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California Republicans Lose Chance At Competitive Primary


For the past few weeks, it looked like the Republican presidential race might come down to California, a state that hasn't played a meaningful role in a GOP primary since 1964, then Indiana sent California's June 7 primary back to irrelevance.

As Capital Public Radio's Ben Adler reports, many California Republicans wish they could have mattered.

BEN ADLER, BYLINE: The excitement was palpable at the California Republican Party convention last weekend just outside San Francisco.

GEORGINE SCOTT-CODIGA: This year, being able to have a say is awesome because we never have a say in California

ADLER: That was 58-year-old Tea Party activist Georgine Scott-Codiga of Gilroy, who wore a red Ted Cruz T-shirt. Roseann Slonsky-Breault, a 65-year-old Oakland Republican, supports Donald Trump.

ROSEANN SLONSKY-BREAULT: Very excited to be - like, we're actually relevant, you know?

ADLER: It can be lonely to be a Republican in a state dominated by Democrats, so party activists loved being courted by the candidates.


DONALD TRUMP: On June 7, you have a big, big day.


TED CRUZ: California is going to decide this Republican primary.

ADLER: Then, just days later, Cruz lost Indiana.


CRUZ: For the long-term future of our nation, we are suspending our campaign.

ADLER: John Kasich did, too. It was as if Lucy put the football down for Charlie Brown, then pulled it away.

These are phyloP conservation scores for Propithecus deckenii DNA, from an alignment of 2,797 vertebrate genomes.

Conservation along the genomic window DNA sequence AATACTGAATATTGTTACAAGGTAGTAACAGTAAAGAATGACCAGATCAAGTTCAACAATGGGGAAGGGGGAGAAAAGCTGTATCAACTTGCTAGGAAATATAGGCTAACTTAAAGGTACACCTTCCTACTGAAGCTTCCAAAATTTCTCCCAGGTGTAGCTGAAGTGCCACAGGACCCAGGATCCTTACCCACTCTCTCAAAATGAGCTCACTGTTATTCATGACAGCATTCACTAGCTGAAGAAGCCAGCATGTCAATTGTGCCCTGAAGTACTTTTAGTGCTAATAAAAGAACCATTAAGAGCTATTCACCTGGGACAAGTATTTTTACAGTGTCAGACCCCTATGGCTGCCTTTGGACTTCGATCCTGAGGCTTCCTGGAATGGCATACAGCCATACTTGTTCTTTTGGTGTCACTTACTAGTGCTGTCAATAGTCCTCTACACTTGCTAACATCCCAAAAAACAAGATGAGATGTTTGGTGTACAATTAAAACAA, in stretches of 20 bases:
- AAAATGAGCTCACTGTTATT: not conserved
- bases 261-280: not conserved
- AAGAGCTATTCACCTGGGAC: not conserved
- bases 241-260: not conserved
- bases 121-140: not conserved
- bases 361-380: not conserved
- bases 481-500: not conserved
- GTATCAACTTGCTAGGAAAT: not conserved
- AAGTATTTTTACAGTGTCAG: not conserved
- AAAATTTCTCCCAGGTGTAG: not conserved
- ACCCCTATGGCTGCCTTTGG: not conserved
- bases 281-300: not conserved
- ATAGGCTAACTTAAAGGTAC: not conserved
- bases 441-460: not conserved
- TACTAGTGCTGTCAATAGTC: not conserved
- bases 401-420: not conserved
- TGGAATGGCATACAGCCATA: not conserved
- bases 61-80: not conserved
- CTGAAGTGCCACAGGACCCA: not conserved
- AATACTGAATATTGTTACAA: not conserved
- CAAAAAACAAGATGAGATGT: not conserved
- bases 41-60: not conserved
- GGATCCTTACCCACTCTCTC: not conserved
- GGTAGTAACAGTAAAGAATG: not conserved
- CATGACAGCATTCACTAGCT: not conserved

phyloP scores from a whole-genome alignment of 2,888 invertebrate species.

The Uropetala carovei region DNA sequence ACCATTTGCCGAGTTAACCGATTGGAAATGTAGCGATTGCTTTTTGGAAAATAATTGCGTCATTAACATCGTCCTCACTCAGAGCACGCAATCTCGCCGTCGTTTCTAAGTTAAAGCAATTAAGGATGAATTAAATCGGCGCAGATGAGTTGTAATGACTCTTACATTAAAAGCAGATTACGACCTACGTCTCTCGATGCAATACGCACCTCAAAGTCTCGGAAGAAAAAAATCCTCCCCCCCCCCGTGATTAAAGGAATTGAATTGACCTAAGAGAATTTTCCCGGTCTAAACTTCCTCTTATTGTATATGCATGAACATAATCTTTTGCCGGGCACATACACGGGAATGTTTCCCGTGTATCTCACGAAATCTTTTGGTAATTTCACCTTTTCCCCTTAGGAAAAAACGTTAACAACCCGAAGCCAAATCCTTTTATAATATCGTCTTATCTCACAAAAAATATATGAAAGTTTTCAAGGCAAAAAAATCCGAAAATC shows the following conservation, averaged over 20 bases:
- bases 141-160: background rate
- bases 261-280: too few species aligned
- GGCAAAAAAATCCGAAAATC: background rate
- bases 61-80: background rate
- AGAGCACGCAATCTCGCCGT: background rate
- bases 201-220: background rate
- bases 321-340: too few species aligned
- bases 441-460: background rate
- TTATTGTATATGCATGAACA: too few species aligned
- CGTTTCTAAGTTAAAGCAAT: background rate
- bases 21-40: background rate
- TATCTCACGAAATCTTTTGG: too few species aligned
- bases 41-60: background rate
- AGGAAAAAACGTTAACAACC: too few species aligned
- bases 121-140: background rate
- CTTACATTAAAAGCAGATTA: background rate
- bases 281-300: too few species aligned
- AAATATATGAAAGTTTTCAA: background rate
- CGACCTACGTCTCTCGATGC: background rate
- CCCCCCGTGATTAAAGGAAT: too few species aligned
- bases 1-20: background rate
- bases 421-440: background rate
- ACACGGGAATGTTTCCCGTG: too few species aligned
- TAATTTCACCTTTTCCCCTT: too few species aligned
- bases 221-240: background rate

CHAD MAYES: Yeah, it is disappointing. I've got to tell you.

ADLER: That's the Republican leader of the California State Assembly, Chad Mayes. Just days earlier, he had introduced Kasich at the state convention.

MAYES: Having all three candidates show up for the convention - when was the last time that happened? So, yeah, it's unfortunate we're not going to be able to have an impact.

ADLER: Slonsky-Breault, the Oakland Trump supporter, is hoping for a strong turnout, anyway.

SLONSKY-BREAULT: It probably would have been super exciting if California was the final state to decide who would be the candidate. But I still think it's going to be an exciting election for California.

ADLER: And here's another silver lining from the State Senate's Republican leader, Jean Fuller.

JEAN FULLER: It could've been worse, right? It could've been everybody dropped out before the convention (laughter).

ADLER: This way, at least, California Republicans got to enjoy a few brief days in the national political spotlight before it disappeared for at least four more years. For NPR News, I'm Ben Adler in Sacramento. Transcript provided by NPR, Copyright NPR.

Ben Adler